Skip to comments.Video: The battery that might change everything
Posted on 02/23/2013 12:51:19 PM PST by Para-Ord.45
Some of the great scientific breakthroughs of the last century came about entirely by accident. Many of you are probably familiar with the origins of the Post It Note, and how it was invented as a result of a failure when attempting to create a super strong adhesive. Well, there may be another such story taking place in the present day. Scientists working with carbon compounds developed Graphene, a safe substance with a lot of structural strength for very little mass and weight. And then some wise guy discovered that it had another use.
The recap: Graphene, a very simple carbon polymer, can be used as the basic component of a supercapacitor an electrical power storage device that charges far more rapidly than chemical batteries. Unlike other supercapacitors, though, graphenes structure also offers a high energy density, it can hold a lot of electrons, meaning that it could conceivably rival or outperform batteries in the amount of charge it can hold. Kaner Lab researcher Maher El-Kady found a way to create sheets of graphene a single carbon atom thick by covering a plastic surface with graphite oxide solution and bombarding it with precisely controlled laser light. That last sentence may sound pretty complicated, but the articles author provides a translation for the layman.
He painted a DVD with a liquid carbon solution and stuck it into a standard-issue DVD burner. The result was a shockingly thin supercapacitor which could store up a large amount of electrical energy in no time flat. The potential for this sort of discovery should be obvious. Unlike heavy metal batteries, the carbon compound is biodegradable and cheap to manufacture. And a battery made of layers of this material could charge your cell phone for a full days use in wait for it two seconds. A ramped up version could charge an electric car in a minute or two. (No word on how likely it will be to catch on fire, but bonus points if it doesnt.)
Heres the video I mentioned. Its not long and explains the process better than I ever could. I have to say, this is pretty exciting stuff if it comes to fruition.
Young people and Lover's Lane - leaving the radio/stereo going late into the night - they shouldn't use electric cars.
If the burner used for the test survived, I’d say probably not.
We was all wrong.
They want lots of energy stored in a small space. They don’t seem to understand, that is what a bomb is. If there is a fire or an accident, the energy will be released.
With gasoline and other “fuels”, there is no oxygen, so the release is slow. With batteries, capacitors, flywheels, accumulators, etc, the energy is all there, and ready to explode. I’ve seen trucks cut in half by flywheels (old style wood chipper accident). I’ve seen small radios blown apart by tiny capacitors. I’ve seen laptops incinerated by batteries. They’re trying to squeeze a balloon — every improvement in one area will increase the problems in another.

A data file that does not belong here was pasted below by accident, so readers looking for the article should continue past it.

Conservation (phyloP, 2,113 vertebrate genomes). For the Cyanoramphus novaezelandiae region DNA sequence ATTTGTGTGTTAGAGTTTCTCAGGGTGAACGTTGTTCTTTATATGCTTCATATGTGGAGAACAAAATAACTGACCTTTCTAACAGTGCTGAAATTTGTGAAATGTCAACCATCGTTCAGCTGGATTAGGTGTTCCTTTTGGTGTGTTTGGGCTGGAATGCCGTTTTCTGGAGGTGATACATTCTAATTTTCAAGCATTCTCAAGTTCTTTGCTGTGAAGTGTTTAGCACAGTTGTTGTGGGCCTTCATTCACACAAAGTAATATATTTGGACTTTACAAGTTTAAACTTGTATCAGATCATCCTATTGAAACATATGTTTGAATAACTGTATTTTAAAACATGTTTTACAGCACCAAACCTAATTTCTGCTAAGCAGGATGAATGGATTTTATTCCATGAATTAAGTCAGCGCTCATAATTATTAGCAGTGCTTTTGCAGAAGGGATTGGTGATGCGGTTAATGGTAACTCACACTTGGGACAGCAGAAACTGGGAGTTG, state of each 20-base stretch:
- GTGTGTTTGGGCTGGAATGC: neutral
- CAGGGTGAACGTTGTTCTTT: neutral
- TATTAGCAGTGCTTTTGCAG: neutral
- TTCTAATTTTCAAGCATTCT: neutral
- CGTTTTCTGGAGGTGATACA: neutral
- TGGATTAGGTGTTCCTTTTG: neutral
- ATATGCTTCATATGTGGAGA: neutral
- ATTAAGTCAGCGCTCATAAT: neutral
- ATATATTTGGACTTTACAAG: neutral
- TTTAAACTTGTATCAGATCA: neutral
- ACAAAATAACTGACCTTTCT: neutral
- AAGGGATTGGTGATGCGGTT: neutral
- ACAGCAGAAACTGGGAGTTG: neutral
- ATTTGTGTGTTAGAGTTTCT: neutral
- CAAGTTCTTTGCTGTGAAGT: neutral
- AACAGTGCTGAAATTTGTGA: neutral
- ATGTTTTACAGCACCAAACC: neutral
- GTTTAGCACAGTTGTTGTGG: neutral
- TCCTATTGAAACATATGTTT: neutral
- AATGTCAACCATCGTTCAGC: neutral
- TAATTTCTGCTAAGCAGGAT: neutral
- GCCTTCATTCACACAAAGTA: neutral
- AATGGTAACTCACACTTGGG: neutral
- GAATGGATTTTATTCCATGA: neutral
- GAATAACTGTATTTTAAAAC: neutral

So you're the guy from IBM who turned down DOS! Amazing.
Plus, where are the Hydrogen mines?
So now I have to overcompensate.
Speaking of great inventors, great inventions, steam, and things that will never work—stumbled upon this yesterday:
Lincoln’s Secret Weapon:
Ironclad warship, steam powered, screw propeller, rotating turret, powerful naval guns. Of course, all of it was highly dangerous and none of it caught on. Impractical. The inventor was even banned from doing business with the government for a period after a gun exploded during a demo.
It pits a screwdriver shaft with great authority. sd
It's handy that the Earth's atmosphere has a relatively high concentration of O2. Fuel-air bombs seem to be very effective.
This one has commercials. That’s scary.
When I wuz a kid, RAM was magnetic core and there were no microprocessors but I did eventually get a transistor radio.
I wuz DEPRIVED!
At Least you didn’t have to use sun dials with the ark to generate electricity like some of us did to become connected to the internet. Those were tough times.
An early example of government interference.
I’m more familiar with ordinary li-poly cells which burn rapidly but do not explode, although it may appear that way to someone surprised when one lights off. Most consumer li-ions are quite resistant to rapid oxidation events.
Appears to be a lot of unexploited potential in the hydrogen area, especially for semi-rigid airships.